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Displaying items by tag: monotypes

He is one of the great draftsmen of the impressionist era, acclaimed for strongly structured compositions and a masterful use of line. But when Edgar Degas discovered the printmaking technique known as monotype, everything changed.

As a major exhibition due to open at the Museum of Modern Art next spring reveals, he became much looser and more improvisational in his working methods. He regularly mixed printmaking with other media, like pastel. And he expanded past the subjects for which he is best known—dancers and scenes of modern life—to include risqué brothel scenes and landscapes verging on abstraction.

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Opening this weekend at the Hara Museum of Contemporary Art is the first major one-man exhibition in Japan of Cy Twombly, featuring some 70 drawings, paintings, and monotypes culled from a fifty-year period from 1953 to 2002.

First held in 2003 at the State Hermitage Museum in Saint Petersburg, where the museum’s first non-Russian curator Julie Sylvester organized the exhibit, the show was notable for the way in which the artist himself participated in the selection of the pieces.

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The Museum of Modern Art in New York is hosting “Gauguin: Metamorphoses,” the first major monographic exhibition on Paul Gauguin ever presented at the institution. It is also the first show to focus on the Post-Impressionist artist’s rare prints and transfer drawings and their relationship to his better-known paintings and sculptures.

“Gauguin: Metamorphoses,” which features nearly 130 works on paper and 30 related paintings and sculptures, includes loans from public and private collections. Between 1889 and his death in 1903, Gauguin created the prints in discrete bursts of activity. He experimented with woodcuts, watercolor monotypes and large transfer drawings and often repeated and recombined key motifs from one image to another, allowing them to evolve across mediums.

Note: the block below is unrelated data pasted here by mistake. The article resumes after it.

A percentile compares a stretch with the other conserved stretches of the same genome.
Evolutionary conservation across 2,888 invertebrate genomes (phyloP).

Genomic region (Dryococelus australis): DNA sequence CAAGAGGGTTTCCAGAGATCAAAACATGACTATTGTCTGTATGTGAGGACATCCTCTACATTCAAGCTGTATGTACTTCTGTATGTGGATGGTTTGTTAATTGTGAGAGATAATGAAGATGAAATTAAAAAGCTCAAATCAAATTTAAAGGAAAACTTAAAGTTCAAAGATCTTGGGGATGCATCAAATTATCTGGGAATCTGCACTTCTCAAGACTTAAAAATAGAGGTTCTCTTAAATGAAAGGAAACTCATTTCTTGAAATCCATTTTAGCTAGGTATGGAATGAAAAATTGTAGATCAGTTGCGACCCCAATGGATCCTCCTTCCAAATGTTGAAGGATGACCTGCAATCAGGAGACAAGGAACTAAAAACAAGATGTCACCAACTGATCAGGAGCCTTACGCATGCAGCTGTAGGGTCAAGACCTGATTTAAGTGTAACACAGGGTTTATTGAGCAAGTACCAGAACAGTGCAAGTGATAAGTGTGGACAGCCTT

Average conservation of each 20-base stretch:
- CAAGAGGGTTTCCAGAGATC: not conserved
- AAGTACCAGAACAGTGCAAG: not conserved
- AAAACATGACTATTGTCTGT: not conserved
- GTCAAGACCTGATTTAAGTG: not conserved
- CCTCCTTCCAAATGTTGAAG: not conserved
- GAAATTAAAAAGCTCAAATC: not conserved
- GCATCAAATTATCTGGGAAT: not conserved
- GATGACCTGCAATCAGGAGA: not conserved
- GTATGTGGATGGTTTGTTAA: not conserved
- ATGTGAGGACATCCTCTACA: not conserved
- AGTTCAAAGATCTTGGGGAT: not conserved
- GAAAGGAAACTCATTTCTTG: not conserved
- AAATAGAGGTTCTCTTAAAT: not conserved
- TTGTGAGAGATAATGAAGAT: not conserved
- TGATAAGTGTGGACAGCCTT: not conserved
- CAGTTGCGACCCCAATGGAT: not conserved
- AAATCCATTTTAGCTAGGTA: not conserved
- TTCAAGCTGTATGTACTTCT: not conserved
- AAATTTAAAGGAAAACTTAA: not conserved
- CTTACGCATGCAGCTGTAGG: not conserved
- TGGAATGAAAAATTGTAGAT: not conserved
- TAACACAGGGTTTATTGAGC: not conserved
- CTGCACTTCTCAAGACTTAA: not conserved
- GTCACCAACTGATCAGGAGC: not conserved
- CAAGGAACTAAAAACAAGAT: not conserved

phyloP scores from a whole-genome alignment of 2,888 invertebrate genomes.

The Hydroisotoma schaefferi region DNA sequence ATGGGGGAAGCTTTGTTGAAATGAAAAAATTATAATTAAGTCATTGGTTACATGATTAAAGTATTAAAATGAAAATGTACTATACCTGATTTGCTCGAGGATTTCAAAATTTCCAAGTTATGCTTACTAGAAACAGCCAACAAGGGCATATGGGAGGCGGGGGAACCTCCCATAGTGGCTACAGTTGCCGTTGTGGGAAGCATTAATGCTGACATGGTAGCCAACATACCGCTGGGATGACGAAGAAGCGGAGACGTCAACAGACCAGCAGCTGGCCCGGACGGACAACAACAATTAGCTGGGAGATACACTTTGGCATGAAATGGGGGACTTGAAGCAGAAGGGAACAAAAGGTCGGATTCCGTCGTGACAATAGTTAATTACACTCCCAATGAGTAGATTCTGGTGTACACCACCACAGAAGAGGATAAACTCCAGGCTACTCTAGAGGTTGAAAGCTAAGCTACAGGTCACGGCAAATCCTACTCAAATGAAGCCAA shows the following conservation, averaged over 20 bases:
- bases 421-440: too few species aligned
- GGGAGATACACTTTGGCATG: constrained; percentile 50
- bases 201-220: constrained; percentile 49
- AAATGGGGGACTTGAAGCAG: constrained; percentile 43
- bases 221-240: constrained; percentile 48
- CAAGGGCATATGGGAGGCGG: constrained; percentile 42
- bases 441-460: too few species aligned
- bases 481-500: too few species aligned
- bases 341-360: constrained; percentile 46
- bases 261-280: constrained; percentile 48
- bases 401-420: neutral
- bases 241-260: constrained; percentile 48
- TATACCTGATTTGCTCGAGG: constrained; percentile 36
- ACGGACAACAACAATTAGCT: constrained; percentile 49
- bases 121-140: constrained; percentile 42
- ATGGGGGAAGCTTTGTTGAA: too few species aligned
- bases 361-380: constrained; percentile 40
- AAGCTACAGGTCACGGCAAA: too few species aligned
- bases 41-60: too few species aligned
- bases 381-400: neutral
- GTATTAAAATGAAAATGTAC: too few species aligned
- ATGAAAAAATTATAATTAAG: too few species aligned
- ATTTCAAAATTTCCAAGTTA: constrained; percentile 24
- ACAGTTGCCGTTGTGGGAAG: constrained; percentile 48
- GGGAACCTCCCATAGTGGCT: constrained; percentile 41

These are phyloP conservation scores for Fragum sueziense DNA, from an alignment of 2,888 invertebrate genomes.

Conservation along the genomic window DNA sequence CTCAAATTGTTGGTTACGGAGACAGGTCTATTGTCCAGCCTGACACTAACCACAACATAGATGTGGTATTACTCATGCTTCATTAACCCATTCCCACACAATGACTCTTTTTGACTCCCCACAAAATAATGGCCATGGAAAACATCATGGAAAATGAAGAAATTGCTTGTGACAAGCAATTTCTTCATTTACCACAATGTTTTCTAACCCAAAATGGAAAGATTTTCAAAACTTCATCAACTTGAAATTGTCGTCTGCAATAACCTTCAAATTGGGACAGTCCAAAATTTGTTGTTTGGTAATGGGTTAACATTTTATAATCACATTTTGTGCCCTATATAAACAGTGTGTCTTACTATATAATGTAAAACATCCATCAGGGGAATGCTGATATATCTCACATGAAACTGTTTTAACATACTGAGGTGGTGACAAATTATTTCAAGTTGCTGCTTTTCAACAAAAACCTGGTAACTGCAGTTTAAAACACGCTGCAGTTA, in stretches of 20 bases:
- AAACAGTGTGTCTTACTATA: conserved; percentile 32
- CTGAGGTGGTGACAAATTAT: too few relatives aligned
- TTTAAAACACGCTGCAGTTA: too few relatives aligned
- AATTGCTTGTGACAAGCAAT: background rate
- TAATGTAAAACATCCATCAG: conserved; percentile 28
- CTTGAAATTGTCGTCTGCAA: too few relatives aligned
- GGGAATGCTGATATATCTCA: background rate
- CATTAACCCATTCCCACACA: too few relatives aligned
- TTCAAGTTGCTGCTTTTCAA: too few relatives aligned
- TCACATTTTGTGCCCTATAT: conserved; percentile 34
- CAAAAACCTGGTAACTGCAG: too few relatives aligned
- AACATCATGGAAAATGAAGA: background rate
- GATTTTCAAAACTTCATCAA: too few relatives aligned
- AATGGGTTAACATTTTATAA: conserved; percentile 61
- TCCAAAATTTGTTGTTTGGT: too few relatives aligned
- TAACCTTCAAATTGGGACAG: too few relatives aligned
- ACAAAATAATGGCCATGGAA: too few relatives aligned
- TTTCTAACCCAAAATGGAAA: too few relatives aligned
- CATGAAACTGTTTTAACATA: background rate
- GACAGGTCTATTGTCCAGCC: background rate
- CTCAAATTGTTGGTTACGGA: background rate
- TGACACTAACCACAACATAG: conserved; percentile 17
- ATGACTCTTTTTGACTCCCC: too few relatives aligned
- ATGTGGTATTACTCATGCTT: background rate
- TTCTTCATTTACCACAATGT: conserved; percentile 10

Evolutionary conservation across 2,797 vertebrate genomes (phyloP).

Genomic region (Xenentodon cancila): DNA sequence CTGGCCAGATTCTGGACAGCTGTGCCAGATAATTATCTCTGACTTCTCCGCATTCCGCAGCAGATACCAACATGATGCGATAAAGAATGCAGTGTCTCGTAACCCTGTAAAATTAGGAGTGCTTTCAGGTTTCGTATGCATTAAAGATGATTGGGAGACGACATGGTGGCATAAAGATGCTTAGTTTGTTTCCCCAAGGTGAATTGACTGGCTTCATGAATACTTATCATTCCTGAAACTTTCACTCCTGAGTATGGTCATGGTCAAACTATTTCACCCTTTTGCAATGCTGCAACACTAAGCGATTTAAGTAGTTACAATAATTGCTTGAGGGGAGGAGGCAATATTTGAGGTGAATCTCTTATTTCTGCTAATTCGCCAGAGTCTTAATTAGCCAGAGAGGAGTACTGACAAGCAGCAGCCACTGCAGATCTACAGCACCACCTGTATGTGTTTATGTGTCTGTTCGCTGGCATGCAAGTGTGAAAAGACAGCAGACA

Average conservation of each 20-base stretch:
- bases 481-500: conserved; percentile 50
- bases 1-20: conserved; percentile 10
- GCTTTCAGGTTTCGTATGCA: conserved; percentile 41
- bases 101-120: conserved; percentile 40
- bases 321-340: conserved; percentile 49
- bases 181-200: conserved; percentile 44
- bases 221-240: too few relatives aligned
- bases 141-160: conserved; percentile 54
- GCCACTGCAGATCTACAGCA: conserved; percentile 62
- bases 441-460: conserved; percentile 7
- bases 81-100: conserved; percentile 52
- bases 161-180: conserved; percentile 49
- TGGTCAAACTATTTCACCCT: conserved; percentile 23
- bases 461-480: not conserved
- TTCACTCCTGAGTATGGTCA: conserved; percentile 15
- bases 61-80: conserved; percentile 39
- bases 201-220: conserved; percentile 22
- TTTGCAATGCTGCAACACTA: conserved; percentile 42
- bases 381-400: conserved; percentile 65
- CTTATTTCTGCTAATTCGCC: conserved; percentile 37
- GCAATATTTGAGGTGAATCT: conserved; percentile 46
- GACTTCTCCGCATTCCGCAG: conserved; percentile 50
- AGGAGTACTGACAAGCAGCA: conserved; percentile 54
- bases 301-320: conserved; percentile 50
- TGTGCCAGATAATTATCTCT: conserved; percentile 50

In order to highlight the relationships among works across mediums, the exhibition is organized loosely by date and groups related works together. The show starts with “Zincographs: The Volpini Suite,” which was created in 1889 and includes Gauguin’s first prints.The 11 zincographs were created on zinc plates rather than the traditional limestone slabs used for lithography, which is indicative of Gauguin’s unconventional artistic choices. “Woodcuts: The Noa Noa Suite and The Vollard Suite” includes Gauguin’s first woodcuts. The Noa Noa Suite was created between 1893 and 1894 after the artist’s first trip to Tahiti and ushered in the modern era with its distinctly rough and “primitive” style. The Vollard Suite, created between 1898 and 1899 after Gauguin returned to Tahiti for the second and final time, explores figures and themes from his earlier works and serves as an abbreviated retrospective of his career. Additional sections are devoted to the watercolor monotypes that Gauguin created around the time he was making the Noa Noa woodcuts, and his oil transfer drawings, which were made using a technique he invented in 1899.   

“Gauguin: Metamorphoses” will be on view at MoMA through June 8, 2014. 

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